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How does apprenticing works


#1

I am not at all familiar with how apprenticing works and would like
thoughts and suggestions from the group.

I have been designing and making sterling silver jewelry part-time
for about six years…my real job is my husband and I own a small
winery which is full-time for the two of us. I have my studio in the
back of the winery.

I would like to spend more time making jewelry and learn as much as
I can. I’ve spoken briefly with a local jeweler who I have kept in
touch with over the year’s and expressed an interest in
apprenticing. We didn’t go over any details other than I should get
back to him after the holidays and that I could start out by
observing first, then learn how to do repairs and set stones. I told
him about some of the classes I’ve taken and he also mentioned New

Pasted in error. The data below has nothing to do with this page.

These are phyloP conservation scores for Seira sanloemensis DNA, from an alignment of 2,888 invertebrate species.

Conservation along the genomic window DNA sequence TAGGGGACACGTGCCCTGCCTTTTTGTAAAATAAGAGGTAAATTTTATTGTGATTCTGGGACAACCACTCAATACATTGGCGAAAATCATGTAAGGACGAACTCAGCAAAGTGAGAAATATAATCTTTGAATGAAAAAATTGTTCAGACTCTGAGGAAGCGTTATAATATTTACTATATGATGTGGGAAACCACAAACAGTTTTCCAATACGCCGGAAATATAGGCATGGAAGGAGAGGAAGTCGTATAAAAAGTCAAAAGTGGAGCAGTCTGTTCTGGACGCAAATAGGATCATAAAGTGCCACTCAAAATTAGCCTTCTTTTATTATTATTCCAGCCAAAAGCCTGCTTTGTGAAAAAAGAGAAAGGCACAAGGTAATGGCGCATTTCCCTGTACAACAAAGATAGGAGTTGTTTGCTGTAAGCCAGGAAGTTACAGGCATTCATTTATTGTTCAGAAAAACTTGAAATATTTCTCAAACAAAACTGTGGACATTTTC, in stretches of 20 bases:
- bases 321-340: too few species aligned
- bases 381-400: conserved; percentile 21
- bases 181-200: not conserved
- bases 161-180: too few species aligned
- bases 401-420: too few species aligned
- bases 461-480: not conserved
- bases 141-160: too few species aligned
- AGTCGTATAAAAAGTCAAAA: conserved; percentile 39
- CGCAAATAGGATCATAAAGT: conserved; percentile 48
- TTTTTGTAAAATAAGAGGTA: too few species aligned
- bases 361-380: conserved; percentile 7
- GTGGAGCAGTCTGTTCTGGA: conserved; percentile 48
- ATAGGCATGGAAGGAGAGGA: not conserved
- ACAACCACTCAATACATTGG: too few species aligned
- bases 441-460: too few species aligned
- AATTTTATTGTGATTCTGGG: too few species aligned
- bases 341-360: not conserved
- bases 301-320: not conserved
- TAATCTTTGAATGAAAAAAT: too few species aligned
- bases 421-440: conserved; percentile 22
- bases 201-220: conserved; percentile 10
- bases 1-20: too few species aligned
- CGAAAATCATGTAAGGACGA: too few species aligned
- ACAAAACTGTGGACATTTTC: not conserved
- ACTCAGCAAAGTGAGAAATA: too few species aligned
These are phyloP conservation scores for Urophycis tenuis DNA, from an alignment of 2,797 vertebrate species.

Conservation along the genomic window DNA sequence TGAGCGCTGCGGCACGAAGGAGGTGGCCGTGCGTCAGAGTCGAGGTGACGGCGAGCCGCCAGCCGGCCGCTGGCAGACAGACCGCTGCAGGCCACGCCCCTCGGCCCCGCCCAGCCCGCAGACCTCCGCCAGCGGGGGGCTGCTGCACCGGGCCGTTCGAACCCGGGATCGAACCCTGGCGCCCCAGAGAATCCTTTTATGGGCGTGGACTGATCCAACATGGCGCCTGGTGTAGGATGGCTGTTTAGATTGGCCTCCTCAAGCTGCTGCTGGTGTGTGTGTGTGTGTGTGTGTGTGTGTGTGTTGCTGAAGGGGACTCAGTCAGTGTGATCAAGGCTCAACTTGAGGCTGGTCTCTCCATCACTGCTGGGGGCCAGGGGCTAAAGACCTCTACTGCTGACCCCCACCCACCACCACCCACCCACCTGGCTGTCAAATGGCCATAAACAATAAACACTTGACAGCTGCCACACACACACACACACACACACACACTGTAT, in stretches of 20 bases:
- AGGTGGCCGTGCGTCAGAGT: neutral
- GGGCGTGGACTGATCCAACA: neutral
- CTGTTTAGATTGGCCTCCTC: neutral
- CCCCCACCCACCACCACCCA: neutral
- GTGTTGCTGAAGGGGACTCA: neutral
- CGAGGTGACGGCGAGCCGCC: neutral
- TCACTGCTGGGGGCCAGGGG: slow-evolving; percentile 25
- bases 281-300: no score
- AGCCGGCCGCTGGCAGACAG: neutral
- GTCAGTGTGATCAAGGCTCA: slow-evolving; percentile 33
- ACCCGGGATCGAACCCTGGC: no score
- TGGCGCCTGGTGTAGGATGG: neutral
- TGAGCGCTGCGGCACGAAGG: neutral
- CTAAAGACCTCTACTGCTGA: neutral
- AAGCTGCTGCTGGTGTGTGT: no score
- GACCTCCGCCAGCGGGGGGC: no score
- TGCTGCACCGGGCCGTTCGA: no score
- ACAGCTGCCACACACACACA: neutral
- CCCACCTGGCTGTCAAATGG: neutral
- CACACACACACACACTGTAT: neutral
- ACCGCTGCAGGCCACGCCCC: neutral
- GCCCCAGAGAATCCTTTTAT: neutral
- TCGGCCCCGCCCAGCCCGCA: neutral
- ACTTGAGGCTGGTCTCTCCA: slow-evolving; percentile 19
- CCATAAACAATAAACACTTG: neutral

Approach.

My question is, does a person get paid when apprenticing? I’m really
interested in working for this jeweler and I know he would be
flexible with my hours with my other business.

Holly Swanson
Holly Eve Designs


#2

Dear Holly,

In the UK, we have a long relationship with apprenticeships. I don’t
know how they work in the US. When I was young (back in the dim and
distant 1960’s and 70’s), apprenticeships were very common, then
they went out of fashion. Recently, however, after lots of various
government promoted schemes, apprenticeships are back in vogue. They
have always been and are today are very good way to learn as you are
learning on the job, ie. whilst you are being paid.

If you have the opportunity to experience a genuine apprenticeship,
I would say go for it, as long as you are both happy with the
contract of such employment. Basically, it is a symbiotic sort of
relationship, ie. both parties benefit. You get the benefit of
knowledge and experience and your employer/teacher gets the benefit
of an extra pair of hands in his shop.

Good luck.

Helen
UK


#3

Sorry, I should have said that as well as gaining knowledge and
experience, you also benefit by being paid and the employer/teacher
as well as an extra pair of hands, also gets the benefit of having
someone working for him/her that they have educated to do things
their way - which must be worth your weight in gold - no pun
intended.

Helen
UK